And then we’re thrust head first into ‘The Hunter’s Horde’ where SuidAkrA have produced another first by using Chinese instruments. It tells the story of an Eastern horde and as it is the first video released from the album, you can see and hear it right here. Please bear in mind that as usual with a SuidAkrA album all of the tracks on ‘Realms…’ are completely individual and unique in their own right.
We get a light refrain next with ‘Creeping Blood’ which is two minutes of pure sinister. It’s about a tribe that drinks the blood of their enemies and it is incredibly dark and gloomy but then the incredible ‘Undaunted’ kicks in and this is where we hear Tina Stabel for the very first time on ‘Realms…’. This song has everything that made SuidAkrA great; a rousing melody, a memorable chorus, a superb lead vocal from Tina and those bagpipes stayed in my head for days after I first heard them.
‘Lion Of Darcania’ also has an extremely memorable hookline which is proud and epic and it includes trumpets and horns which work seriously well. Other bands may well have overdone the keyboards but SuidAkrA have the balance perfect here. The Darcania are another tribe from the Odoric saga and Lion of Darcania is the commander of their troops.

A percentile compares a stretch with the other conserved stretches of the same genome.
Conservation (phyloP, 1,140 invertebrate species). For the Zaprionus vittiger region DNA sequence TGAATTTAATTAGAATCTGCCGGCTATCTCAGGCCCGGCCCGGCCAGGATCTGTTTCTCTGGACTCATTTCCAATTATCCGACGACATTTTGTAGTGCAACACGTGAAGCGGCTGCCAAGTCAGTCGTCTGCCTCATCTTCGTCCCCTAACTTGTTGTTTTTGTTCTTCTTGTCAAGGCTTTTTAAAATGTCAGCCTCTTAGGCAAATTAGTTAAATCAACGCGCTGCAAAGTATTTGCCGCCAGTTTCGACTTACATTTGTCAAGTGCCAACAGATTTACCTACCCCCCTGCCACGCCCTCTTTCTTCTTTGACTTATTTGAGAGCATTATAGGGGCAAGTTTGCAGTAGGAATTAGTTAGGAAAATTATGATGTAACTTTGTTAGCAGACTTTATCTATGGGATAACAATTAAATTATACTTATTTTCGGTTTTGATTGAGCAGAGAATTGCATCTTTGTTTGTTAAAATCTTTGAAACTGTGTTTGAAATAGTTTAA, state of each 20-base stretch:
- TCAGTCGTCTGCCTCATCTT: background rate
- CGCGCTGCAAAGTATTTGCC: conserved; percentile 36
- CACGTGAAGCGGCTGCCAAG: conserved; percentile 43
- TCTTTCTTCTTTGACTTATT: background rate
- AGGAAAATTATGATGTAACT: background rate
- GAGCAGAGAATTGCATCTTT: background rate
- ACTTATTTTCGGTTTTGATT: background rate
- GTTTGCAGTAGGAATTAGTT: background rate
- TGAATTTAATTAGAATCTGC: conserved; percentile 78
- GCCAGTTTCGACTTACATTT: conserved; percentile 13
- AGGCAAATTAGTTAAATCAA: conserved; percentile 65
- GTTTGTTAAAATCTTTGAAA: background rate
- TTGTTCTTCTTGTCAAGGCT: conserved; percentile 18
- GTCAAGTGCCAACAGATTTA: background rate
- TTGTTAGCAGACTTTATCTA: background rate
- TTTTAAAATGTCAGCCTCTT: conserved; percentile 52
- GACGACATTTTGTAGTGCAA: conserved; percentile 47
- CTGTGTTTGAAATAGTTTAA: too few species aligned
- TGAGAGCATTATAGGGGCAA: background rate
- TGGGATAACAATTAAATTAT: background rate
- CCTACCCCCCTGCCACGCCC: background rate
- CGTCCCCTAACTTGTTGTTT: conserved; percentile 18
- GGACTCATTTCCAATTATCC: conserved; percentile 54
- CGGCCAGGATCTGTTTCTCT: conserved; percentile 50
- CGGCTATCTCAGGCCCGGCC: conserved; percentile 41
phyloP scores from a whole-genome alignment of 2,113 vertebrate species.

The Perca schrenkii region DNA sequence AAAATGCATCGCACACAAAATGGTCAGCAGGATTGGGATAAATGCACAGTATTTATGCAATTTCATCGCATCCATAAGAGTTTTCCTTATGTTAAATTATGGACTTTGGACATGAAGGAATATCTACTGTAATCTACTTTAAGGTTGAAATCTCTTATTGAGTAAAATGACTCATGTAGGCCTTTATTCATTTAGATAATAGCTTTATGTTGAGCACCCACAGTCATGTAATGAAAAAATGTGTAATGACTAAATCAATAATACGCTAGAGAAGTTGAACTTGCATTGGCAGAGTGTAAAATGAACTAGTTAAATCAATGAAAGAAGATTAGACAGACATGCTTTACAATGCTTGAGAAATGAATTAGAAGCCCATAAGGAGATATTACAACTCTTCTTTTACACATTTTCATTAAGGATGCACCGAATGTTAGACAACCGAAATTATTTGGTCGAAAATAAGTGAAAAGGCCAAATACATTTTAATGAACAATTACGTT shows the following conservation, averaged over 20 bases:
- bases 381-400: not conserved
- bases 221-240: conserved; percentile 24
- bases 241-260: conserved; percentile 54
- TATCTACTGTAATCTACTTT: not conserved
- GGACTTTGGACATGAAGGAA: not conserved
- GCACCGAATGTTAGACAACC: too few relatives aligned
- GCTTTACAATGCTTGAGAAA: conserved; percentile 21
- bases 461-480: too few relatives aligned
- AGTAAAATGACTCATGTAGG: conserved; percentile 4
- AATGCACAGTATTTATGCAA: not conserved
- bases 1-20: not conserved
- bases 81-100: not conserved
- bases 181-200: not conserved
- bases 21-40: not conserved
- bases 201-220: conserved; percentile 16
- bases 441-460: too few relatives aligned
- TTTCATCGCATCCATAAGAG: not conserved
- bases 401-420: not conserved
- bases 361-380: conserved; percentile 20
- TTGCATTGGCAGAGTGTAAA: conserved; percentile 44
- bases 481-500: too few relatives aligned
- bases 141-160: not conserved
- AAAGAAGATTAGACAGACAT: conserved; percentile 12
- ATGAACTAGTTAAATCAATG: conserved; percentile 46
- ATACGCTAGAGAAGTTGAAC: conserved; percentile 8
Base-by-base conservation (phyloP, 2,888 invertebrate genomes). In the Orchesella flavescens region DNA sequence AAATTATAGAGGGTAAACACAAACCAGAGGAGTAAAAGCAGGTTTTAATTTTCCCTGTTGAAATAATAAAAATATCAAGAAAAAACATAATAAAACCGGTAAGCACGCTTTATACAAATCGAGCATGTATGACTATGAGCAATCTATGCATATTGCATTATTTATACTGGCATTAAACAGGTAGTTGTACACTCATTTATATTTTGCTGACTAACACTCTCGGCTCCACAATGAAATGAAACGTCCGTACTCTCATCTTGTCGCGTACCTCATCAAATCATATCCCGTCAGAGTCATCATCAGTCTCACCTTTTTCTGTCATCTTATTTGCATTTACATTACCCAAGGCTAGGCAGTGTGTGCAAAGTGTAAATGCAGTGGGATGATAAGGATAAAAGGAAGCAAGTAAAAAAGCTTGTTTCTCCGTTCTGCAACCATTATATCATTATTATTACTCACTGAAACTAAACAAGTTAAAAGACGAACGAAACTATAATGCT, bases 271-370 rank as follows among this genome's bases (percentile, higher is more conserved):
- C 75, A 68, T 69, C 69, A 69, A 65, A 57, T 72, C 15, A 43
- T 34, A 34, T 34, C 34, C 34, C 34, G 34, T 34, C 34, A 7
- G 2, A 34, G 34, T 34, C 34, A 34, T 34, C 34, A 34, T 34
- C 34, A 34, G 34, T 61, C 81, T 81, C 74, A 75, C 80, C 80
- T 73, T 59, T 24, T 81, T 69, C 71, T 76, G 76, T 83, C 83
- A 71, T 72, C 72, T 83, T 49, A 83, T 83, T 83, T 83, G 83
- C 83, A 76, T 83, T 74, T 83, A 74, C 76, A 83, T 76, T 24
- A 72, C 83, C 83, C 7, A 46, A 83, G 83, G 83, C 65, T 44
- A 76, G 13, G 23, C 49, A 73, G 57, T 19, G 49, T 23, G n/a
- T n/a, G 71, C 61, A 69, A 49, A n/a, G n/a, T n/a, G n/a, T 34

The absolute highlight of the album for me is the totally superb ‘Pictish Pride’. This is the one that you will be singing to yourself in the shower, in the car, on the bus or wherever you may be. A rousing guitar riff carries the main melody of the track before a treble vocal chorus (Tina, Matthias, Sascha) that just stays with you. This is the track of the album for me and here it is in all it’s glory.
‘On Roads To Ruin’ contains more narration than regular vocal but this works extremely well. The whole track produces a sense of foreboding, as the title suggests, and the guitar takes you on a journey to what you may rightfully perceive as your fate, however you are immediately uplifted by ‘Dark Revelations’ which despite it’s “legends lost…” hook and dark, moody interludes is essentially a song of triumph.